Drama in Westminster is likely to hold up the progress of the Ag Bill as Ministers seek to ensure it is not used to inflict damage on the Prime Minister, says Tom Bartosak-Harlow, director of external affairs at the CLA.
Are we closer to a deal, no deal, or no Brexit in light of recent events in Parliament? In reality, all three options are still on the table.
The Prime Minister certainly planned for her Brexit deal to be approved by now, with discussions turning to what a future trading relationship will look like this side of Christmas.
However, this is far from the case and the political uncertainty gripping Westminster does not look like letting go any time soon.
After surviving a no confidence vote, Theresa May now has some breathing space to go back to the European Union and attempt to renegotiate the Brexit deal.
But the likelihood of her achieving anything other than cosmetic assurances at the edges seems remote.
To quote Jean-Claude Juncker, President of the European Commission, there is ‘no room whatsoever’ to renegotiate the Brexit deal.
However, even if the backstop issues can be resolved, it seems increasingly unlikely the Prime Minister can get her deal through Parliament.
The no confidence vote might have extended her premiership for now, but it has done little to reduce the Brexit gridlock.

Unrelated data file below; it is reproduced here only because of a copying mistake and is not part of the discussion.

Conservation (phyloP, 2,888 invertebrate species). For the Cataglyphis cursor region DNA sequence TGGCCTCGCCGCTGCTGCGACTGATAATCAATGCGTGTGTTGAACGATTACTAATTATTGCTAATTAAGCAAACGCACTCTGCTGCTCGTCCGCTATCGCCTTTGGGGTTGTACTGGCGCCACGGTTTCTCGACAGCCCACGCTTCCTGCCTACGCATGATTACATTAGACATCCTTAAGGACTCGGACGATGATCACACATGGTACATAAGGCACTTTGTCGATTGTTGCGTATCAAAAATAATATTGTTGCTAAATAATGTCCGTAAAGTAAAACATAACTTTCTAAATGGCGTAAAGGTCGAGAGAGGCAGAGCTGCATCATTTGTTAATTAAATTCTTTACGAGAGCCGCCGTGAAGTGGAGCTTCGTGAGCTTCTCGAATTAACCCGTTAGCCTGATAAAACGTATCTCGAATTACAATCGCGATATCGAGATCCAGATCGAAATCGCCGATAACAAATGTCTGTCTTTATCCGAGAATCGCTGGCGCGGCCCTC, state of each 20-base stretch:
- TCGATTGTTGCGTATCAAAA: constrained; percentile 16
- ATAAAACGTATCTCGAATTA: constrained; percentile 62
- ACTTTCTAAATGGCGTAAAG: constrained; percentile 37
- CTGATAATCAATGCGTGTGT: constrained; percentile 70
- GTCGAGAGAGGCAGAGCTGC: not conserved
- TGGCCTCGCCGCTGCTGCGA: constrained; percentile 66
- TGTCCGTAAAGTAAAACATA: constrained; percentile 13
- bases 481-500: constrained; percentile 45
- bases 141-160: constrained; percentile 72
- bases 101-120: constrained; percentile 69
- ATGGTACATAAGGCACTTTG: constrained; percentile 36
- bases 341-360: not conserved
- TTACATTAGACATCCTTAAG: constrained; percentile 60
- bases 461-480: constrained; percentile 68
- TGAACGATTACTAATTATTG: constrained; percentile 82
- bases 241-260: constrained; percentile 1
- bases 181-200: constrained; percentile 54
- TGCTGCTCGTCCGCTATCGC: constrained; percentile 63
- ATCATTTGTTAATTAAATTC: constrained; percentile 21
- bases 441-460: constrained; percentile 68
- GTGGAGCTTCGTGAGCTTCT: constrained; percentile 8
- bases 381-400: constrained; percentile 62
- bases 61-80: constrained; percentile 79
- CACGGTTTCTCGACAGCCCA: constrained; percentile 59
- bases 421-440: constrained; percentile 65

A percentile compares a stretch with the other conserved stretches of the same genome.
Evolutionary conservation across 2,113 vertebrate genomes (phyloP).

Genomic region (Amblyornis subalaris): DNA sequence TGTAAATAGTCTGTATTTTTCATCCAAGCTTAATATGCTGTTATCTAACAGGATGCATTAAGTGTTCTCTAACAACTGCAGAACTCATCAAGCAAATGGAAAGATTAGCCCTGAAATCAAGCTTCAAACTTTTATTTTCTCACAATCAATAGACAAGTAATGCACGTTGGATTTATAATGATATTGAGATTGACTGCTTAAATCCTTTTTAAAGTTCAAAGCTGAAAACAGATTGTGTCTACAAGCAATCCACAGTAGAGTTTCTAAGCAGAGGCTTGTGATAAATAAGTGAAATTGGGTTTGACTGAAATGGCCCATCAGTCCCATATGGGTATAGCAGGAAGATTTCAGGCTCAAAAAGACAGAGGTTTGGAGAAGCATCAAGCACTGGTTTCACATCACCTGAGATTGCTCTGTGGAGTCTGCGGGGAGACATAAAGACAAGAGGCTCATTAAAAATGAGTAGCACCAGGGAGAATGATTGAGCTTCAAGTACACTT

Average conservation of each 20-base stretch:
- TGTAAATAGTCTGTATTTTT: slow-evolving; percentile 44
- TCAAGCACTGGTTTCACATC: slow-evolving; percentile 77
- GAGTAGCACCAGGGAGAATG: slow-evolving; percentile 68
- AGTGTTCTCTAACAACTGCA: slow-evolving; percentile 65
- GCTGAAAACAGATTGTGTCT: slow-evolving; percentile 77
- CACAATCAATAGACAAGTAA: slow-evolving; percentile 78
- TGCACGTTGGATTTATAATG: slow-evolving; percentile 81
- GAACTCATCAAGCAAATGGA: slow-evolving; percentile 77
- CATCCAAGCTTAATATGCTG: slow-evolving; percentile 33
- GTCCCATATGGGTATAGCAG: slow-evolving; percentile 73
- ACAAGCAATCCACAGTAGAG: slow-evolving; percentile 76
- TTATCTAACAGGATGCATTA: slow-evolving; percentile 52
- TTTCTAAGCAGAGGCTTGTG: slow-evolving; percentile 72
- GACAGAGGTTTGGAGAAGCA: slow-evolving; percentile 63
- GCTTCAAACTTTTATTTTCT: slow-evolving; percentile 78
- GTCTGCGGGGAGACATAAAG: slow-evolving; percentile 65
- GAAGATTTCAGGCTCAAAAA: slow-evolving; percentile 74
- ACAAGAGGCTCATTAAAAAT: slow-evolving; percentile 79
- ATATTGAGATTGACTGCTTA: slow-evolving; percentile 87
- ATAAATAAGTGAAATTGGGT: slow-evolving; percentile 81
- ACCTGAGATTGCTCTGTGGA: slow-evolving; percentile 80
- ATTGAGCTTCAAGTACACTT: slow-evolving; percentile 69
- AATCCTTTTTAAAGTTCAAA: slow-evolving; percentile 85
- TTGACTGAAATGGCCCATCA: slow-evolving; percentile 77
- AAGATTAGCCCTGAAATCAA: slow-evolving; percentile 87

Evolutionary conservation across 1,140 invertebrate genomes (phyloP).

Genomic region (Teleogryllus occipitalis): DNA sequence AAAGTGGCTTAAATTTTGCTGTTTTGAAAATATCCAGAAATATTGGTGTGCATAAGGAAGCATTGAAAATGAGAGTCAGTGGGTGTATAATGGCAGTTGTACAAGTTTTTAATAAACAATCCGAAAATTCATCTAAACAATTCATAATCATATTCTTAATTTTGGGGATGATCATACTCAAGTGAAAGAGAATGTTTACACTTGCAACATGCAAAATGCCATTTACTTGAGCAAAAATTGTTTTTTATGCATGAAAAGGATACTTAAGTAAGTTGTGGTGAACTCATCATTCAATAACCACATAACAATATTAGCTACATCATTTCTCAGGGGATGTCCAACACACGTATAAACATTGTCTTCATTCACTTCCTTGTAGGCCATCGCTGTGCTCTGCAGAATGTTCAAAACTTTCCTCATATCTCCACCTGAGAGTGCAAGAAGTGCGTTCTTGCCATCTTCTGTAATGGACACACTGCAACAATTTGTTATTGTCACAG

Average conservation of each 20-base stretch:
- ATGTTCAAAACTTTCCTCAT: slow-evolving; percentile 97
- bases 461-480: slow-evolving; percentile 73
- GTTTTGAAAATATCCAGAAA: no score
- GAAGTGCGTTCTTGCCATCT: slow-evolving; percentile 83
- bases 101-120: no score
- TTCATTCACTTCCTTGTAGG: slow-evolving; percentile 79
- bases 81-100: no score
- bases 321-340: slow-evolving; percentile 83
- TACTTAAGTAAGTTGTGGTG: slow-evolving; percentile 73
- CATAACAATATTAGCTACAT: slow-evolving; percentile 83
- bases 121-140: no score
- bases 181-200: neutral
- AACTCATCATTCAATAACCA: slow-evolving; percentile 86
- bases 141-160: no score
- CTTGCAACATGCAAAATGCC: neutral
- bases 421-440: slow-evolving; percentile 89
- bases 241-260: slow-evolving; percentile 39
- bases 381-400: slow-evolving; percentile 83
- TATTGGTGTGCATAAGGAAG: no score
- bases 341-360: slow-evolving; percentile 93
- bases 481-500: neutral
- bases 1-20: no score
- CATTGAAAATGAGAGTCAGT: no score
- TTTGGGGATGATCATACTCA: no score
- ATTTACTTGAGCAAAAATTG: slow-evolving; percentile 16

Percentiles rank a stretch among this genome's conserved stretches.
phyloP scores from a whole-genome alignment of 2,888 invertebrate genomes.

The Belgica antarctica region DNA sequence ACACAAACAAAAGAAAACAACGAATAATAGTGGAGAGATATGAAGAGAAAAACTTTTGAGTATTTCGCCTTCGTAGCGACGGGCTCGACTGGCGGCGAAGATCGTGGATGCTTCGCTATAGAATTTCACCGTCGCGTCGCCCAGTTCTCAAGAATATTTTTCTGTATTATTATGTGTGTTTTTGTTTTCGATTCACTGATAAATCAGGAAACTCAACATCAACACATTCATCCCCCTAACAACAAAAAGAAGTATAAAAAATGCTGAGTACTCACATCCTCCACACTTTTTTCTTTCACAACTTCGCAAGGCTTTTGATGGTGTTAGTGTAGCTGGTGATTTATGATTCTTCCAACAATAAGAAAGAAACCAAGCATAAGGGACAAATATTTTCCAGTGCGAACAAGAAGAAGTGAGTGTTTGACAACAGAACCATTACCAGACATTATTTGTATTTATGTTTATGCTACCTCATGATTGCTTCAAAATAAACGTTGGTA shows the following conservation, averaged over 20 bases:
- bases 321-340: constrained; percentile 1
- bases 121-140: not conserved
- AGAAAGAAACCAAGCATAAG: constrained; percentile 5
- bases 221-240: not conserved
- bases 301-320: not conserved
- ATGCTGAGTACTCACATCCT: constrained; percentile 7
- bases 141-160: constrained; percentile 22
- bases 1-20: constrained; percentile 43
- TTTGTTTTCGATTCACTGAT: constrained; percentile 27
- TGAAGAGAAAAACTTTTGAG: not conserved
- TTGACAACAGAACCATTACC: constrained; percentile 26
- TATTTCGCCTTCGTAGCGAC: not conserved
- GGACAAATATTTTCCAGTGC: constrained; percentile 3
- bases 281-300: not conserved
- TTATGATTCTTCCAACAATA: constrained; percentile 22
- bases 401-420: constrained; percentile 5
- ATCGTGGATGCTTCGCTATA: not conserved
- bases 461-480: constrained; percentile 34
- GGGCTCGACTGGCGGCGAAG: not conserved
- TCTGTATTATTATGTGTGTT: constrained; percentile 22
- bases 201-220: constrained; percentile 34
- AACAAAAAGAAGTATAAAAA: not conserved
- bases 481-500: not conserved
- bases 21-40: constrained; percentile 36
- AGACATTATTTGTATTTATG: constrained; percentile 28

So what does this uncertainty mean for farmers across the UK?
We can expect the Agriculture Bill to be put on hold until there is future clarity on the direction of travel with Brexit.
While the contents of the Bill perhaps wouldn’t necessarily attract the interest of Brexit-supporting urban MPs, the Government will be keen to ensure the Bill is not used as a political football to inflict further defeats and damage on the Prime Minister.
Equally, much-needed details on plans for our future trading relationship and immigration system with the EU are unlikely to be forthcoming.
Frustratingly, this uncertainty is not likely to end anytime soon.
Thankfully, one area where we do have some clarity is around what happens to our membership of the Common Agricultural Policy (CAP).
If we leave the UK, with or without a deal, we will exit the CAP, while an extension of Article 50 and EU membership keeps us inside, at least temporarily.
Brexit legislation already passed by Parliament also gives the Government the powers to continue to make Basic Payment Scheme (BPS) payments essentially under a UK CAP, although some additional legislation in this area still needs to be passed before Brexit day.
The next few weeks promise lots of political drama and intrigue, but perhaps not too many of the answers that we all want and need.
The clock is ticking. We need politicians to come together and show us all the way ahead.
Tom can be found tweeting at @CLATomBH